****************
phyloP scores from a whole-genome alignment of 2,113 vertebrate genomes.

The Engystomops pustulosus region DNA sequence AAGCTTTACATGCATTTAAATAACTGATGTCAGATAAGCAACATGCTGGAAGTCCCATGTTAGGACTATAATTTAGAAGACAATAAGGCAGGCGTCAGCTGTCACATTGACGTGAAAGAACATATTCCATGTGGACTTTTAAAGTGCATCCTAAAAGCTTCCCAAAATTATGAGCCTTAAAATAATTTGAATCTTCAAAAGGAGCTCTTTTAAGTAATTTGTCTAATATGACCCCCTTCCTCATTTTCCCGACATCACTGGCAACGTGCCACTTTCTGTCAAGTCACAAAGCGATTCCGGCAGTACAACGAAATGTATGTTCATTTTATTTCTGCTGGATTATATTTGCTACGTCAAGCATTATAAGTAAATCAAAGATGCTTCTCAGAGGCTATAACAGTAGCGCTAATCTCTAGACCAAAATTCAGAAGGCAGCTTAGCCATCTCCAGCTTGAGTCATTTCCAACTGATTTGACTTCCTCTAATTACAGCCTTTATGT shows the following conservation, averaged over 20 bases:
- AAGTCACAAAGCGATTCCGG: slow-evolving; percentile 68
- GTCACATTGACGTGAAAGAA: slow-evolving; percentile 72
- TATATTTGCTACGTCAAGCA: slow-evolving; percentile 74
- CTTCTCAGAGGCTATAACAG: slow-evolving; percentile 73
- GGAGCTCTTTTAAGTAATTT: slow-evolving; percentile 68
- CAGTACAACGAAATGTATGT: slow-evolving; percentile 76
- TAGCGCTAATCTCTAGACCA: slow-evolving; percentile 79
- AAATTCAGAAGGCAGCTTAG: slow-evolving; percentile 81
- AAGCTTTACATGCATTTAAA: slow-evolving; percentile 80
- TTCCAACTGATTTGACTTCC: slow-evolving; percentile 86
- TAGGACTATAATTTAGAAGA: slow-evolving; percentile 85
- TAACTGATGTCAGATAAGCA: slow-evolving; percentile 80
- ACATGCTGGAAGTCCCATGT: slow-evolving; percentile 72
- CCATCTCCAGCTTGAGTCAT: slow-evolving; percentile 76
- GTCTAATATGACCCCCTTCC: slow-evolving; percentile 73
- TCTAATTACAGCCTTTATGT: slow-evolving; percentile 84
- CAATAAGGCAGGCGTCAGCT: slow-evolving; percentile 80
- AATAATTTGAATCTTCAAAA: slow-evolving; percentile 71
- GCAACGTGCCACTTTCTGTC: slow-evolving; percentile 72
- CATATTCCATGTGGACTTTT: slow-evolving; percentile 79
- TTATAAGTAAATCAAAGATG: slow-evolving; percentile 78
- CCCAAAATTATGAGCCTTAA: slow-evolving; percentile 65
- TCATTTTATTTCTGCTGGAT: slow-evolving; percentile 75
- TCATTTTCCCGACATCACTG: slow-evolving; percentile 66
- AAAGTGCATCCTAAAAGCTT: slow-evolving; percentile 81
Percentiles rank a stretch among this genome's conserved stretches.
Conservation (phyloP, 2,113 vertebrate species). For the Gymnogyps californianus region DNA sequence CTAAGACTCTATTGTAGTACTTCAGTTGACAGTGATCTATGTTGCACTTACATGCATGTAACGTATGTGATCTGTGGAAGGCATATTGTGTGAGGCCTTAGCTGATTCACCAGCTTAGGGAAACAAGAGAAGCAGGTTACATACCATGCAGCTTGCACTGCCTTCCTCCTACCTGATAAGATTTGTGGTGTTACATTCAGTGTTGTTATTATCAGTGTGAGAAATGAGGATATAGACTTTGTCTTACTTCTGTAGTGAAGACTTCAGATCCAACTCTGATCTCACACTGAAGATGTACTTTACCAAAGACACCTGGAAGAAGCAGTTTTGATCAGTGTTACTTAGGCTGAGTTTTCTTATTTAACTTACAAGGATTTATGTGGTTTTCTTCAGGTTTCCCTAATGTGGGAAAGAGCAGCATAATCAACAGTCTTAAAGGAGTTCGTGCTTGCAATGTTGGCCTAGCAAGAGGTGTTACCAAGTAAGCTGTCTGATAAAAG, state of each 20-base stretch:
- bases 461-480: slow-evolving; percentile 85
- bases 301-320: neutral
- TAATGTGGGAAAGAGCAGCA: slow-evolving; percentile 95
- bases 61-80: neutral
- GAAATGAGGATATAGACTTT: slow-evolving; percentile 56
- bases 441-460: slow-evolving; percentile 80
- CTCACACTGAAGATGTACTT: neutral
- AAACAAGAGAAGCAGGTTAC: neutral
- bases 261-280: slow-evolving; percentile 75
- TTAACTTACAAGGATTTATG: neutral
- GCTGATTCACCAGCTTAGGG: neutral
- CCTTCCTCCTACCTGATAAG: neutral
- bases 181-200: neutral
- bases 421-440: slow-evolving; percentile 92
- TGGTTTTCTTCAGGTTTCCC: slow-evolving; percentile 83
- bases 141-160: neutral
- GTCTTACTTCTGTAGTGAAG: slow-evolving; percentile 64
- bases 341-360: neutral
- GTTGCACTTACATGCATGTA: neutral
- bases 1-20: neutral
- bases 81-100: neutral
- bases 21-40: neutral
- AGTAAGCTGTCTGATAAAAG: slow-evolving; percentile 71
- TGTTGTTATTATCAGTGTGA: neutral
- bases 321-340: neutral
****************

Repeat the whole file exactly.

phyloP scores from a whole-genome alignment of 2,113 vertebrate genomes.

The Engystomops pustulosus region DNA sequence AAGCTTTACATGCATTTAAATAACTGATGTCAGATAAGCAACATGCTGGAAGTCCCATGTTAGGACTATAATTTAGAAGACAATAAGGCAGGCGTCAGCTGTCACATTGACGTGAAAGAACATATTCCATGTGGACTTTTAAAGTGCATCCTAAAAGCTTCCCAAAATTATGAGCCTTAAAATAATTTGAATCTTCAAAAGGAGCTCTTTTAAGTAATTTGTCTAATATGACCCCCTTCCTCATTTTCCCGACATCACTGGCAACGTGCCACTTTCTGTCAAGTCACAAAGCGATTCCGGCAGTACAACGAAATGTATGTTCATTTTATTTCTGCTGGATTATATTTGCTACGTCAAGCATTATAAGTAAATCAAAGATGCTTCTCAGAGGCTATAACAGTAGCGCTAATCTCTAGACCAAAATTCAGAAGGCAGCTTAGCCATCTCCAGCTTGAGTCATTTCCAACTGATTTGACTTCCTCTAATTACAGCCTTTATGT shows the following conservation, averaged over 20 bases:
- AAGTCACAAAGCGATTCCGG: slow-evolving; percentile 68
- GTCACATTGACGTGAAAGAA: slow-evolving; percentile 72
- TATATTTGCTACGTCAAGCA: slow-evolving; percentile 74
- CTTCTCAGAGGCTATAACAG: slow-evolving; percentile 73
- GGAGCTCTTTTAAGTAATTT: slow-evolving; percentile 68
- CAGTACAACGAAATGTATGT: slow-evolving; percentile 76
- TAGCGCTAATCTCTAGACCA: slow-evolving; percentile 79
- AAATTCAGAAGGCAGCTTAG: slow-evolving; percentile 81
- AAGCTTTACATGCATTTAAA: slow-evolving; percentile 80
- TTCCAACTGATTTGACTTCC: slow-evolving; percentile 86
- TAGGACTATAATTTAGAAGA: slow-evolving; percentile 85
- TAACTGATGTCAGATAAGCA: slow-evolving; percentile 80
- ACATGCTGGAAGTCCCATGT: slow-evolving; percentile 72
- CCATCTCCAGCTTGAGTCAT: slow-evolving; percentile 76
- GTCTAATATGACCCCCTTCC: slow-evolving; percentile 73
- TCTAATTACAGCCTTTATGT: slow-evolving; percentile 84
- CAATAAGGCAGGCGTCAGCT: slow-evolving; percentile 80
- AATAATTTGAATCTTCAAAA: slow-evolving; percentile 71
- GCAACGTGCCACTTTCTGTC: slow-evolving; percentile 72
- CATATTCCATGTGGACTTTT: slow-evolving; percentile 79
- TTATAAGTAAATCAAAGATG: slow-evolving; percentile 78
- CCCAAAATTATGAGCCTTAA: slow-evolving; percentile 65
- TCATTTTATTTCTGCTGGAT: slow-evolving; percentile 75
- TCATTTTCCCGACATCACTG: slow-evolving; percentile 66
- AAAGTGCATCCTAAAAGCTT: slow-evolving; percentile 81
Percentiles rank a stretch among this genome's conserved stretches.
Conservation (phyloP, 2,113 vertebrate species). For the Gymnogyps californianus region DNA sequence CTAAGACTCTATTGTAGTACTTCAGTTGACAGTGATCTATGTTGCACTTACATGCATGTAACGTATGTGATCTGTGGAAGGCATATTGTGTGAGGCCTTAGCTGATTCACCAGCTTAGGGAAACAAGAGAAGCAGGTTACATACCATGCAGCTTGCACTGCCTTCCTCCTACCTGATAAGATTTGTGGTGTTACATTCAGTGTTGTTATTATCAGTGTGAGAAATGAGGATATAGACTTTGTCTTACTTCTGTAGTGAAGACTTCAGATCCAACTCTGATCTCACACTGAAGATGTACTTTACCAAAGACACCTGGAAGAAGCAGTTTTGATCAGTGTTACTTAGGCTGAGTTTTCTTATTTAACTTACAAGGATTTATGTGGTTTTCTTCAGGTTTCCCTAATGTGGGAAAGAGCAGCATAATCAACAGTCTTAAAGGAGTTCGTGCTTGCAATGTTGGCCTAGCAAGAGGTGTTACCAAGTAAGCTGTCTGATAAAAG, state of each 20-base stretch:
- bases 461-480: slow-evolving; percentile 85
- bases 301-320: neutral
- TAATGTGGGAAAGAGCAGCA: slow-evolving; percentile 95
- bases 61-80: neutral
- GAAATGAGGATATAGACTTT: slow-evolving; percentile 56
- bases 441-460: slow-evolving; percentile 80
- CTCACACTGAAGATGTACTT: neutral
- AAACAAGAGAAGCAGGTTAC: neutral
- bases 261-280: slow-evolving; percentile 75
- TTAACTTACAAGGATTTATG: neutral
- GCTGATTCACCAGCTTAGGG: neutral
- CCTTCCTCCTACCTGATAAG: neutral
- bases 181-200: neutral
- bases 421-440: slow-evolving; percentile 92
- TGGTTTTCTTCAGGTTTCCC: slow-evolving; percentile 83
- bases 141-160: neutral
- GTCTTACTTCTGTAGTGAAG: slow-evolving; percentile 64
- bases 341-360: neutral
- GTTGCACTTACATGCATGTA: neutral
- bases 1-20: neutral
- bases 81-100: neutral
- bases 21-40: neutral
- AGTAAGCTGTCTGATAAAAG: slow-evolving; percentile 71
- TGTTGTTATTATCAGTGTGA: neutral
- bases 321-340: neutral